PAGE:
Baroreflex sensitivity (BRS) and cerebral autoregulation (CA) play an important role in maintaining constant cerebral blood flow (CBF) during systemic changes in blood pressure (BP). Impaired BRS and CA have been reported in acute traumatic brain injury (TBI) which may also contribute to secondary injury and poorer recovery after acute TBI; however, their status during chronic stages remains elusive. Thus, the goal of this study is to determine whether cardiac BRS and dynamic CA (dCA) were impaired during the chronic stage in patients with single TBI and persistent neurological symptoms. Twenty-two subjects with blunt head TBI ≥ 6 months prior to the study (13 mild and 9 moderate to severe TBI) and persistent symptoms on Rivermead Post-Concussion Symptoms Questionnaire at enrollment were compared to 22 age/sex/fitness level-matched healthy control subjects. Beat-to-beat changes in heart rate, BP, and CBF velocity were measured at rest and during a repeated sit-stand maneuver. Hemodynamic variability, dCA, and cardiac BRS were calculated using spectral and transfer function analyses. We found dCA phase in low frequency (LF) range of 0.07–0.20 Hz was lower in subjects with TBI than in control subjects (0.51 ± 0.19 vs. 0.63 ± 0.26, p = 0.043) during the resting condition. Among subjects with TBI, the lower dCA phase in LF was correlated with poorer performance on measures of cognitive function (all p < 0.05). These findings suggested that subjects with chronic TBI showed impaired dCA which may contribute to persistent cognitive impairment. Cerebrovascular measures may provide a physiological measure to evaluate interventions for chronic TBI and accompanying functional deficits.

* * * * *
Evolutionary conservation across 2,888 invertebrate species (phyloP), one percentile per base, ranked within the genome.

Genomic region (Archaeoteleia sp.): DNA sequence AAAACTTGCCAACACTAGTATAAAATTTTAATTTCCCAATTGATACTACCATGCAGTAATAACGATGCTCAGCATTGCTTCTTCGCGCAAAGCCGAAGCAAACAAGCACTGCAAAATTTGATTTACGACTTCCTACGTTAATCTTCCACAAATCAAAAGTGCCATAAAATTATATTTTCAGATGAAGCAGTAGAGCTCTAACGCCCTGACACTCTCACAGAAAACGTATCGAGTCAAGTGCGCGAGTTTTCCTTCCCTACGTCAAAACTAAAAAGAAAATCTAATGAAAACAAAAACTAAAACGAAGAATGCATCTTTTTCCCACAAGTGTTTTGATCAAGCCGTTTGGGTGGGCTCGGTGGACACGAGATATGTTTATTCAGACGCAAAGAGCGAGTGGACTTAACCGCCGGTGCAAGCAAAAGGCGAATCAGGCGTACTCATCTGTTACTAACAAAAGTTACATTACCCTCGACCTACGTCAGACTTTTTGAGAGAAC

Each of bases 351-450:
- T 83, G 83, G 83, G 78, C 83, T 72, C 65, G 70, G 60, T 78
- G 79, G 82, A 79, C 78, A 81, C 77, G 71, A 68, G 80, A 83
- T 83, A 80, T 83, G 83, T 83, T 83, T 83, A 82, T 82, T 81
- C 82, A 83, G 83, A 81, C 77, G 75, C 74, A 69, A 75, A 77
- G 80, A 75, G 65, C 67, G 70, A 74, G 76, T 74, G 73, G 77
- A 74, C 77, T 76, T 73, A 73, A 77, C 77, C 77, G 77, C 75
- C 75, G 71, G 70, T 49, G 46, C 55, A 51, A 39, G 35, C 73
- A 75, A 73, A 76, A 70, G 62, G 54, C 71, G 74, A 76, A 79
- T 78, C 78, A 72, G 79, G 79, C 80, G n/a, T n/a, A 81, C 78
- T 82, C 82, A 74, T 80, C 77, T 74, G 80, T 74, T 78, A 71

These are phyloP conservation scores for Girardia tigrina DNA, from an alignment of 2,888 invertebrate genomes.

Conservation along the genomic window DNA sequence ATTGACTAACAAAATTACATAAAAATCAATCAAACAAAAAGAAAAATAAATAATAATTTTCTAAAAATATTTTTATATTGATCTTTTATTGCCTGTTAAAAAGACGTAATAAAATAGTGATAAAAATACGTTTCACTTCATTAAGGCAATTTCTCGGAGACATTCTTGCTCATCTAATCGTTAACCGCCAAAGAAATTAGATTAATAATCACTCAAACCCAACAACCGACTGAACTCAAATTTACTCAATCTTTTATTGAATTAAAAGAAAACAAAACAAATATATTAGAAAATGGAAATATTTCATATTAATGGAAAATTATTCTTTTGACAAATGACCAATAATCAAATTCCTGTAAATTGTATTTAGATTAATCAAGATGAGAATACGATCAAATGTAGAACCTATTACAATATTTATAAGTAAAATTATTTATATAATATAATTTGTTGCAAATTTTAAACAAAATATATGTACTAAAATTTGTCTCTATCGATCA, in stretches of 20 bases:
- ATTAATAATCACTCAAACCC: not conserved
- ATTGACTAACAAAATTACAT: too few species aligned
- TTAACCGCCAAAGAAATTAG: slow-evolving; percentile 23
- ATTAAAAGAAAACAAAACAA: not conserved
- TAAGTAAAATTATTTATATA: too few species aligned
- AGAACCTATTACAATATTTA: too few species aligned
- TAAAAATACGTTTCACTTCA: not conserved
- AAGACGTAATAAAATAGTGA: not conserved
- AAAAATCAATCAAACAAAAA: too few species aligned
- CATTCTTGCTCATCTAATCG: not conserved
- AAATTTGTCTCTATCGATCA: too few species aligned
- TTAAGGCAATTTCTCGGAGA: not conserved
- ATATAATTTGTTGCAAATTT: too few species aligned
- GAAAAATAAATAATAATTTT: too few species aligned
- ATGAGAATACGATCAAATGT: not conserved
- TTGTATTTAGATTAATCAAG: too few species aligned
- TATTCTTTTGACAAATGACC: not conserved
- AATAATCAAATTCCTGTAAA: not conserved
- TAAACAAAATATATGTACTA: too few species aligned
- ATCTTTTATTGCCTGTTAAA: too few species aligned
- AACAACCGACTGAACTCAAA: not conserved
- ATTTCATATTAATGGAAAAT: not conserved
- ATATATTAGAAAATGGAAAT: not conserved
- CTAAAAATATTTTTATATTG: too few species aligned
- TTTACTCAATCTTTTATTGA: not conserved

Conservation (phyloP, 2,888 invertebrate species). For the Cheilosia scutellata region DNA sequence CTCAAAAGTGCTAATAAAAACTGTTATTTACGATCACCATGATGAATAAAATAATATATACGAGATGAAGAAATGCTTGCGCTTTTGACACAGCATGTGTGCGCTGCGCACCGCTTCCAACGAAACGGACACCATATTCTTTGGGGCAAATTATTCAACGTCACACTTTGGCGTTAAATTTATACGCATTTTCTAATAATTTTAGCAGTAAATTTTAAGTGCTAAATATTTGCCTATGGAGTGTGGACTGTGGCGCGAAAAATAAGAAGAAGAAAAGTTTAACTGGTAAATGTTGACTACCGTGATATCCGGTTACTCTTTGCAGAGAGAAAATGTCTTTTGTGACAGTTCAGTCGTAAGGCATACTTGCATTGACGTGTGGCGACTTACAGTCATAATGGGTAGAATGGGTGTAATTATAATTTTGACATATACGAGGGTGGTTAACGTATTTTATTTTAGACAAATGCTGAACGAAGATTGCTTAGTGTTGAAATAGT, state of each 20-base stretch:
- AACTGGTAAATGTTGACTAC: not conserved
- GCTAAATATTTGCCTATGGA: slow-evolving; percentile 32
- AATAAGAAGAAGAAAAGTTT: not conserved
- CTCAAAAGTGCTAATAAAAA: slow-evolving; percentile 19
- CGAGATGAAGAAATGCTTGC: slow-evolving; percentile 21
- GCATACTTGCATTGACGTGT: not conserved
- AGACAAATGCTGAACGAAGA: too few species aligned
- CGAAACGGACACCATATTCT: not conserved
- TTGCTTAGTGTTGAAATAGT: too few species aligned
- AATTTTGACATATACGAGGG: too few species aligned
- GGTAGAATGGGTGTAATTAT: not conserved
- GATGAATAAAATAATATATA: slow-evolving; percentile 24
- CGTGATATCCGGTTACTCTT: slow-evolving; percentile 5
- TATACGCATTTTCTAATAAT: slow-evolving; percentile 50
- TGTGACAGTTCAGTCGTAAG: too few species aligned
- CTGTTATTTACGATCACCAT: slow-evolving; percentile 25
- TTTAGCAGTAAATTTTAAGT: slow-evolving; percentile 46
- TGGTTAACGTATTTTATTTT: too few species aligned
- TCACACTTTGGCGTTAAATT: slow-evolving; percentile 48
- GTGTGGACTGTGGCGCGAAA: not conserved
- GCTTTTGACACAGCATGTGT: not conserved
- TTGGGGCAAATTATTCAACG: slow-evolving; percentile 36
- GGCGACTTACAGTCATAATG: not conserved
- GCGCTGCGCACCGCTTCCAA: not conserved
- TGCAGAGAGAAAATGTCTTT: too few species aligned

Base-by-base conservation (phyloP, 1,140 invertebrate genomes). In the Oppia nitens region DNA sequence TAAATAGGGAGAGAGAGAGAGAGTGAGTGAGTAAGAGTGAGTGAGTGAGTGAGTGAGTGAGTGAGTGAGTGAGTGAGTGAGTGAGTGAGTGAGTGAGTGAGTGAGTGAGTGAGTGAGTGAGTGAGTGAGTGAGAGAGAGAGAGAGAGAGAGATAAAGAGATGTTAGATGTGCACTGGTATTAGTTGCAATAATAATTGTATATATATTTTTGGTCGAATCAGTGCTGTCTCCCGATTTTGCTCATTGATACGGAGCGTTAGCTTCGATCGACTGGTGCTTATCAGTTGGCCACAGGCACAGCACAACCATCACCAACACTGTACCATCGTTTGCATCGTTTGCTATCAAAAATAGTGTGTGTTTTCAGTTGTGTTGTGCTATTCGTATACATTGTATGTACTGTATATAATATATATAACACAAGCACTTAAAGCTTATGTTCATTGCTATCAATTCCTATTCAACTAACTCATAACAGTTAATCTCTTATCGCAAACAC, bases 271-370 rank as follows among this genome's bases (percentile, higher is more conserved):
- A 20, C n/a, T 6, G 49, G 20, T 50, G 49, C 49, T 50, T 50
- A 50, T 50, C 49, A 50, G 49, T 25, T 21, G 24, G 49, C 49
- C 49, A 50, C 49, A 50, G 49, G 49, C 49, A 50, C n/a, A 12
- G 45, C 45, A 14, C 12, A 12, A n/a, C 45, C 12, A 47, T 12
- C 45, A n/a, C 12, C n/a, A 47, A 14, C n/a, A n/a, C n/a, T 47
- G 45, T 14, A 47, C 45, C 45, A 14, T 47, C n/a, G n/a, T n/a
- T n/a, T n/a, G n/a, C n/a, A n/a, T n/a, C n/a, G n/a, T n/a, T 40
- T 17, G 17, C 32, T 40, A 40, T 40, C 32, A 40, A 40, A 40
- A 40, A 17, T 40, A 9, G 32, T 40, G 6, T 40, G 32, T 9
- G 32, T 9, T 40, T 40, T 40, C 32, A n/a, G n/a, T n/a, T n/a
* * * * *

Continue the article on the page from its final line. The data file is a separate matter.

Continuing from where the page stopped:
Original languageEnglish (US)
Article number146924
JournalBrain Research
StatePublished - Sep 15 2020


  • Baroreflex
  • Cognition
  • Dynamic cerebral autoregulation
  • Traumatic brain injury

ASJC Scopus subject areas

  • Neuroscience(all)
  • Molecular Biology
  • Clinical Neurology
  • Developmental Biology


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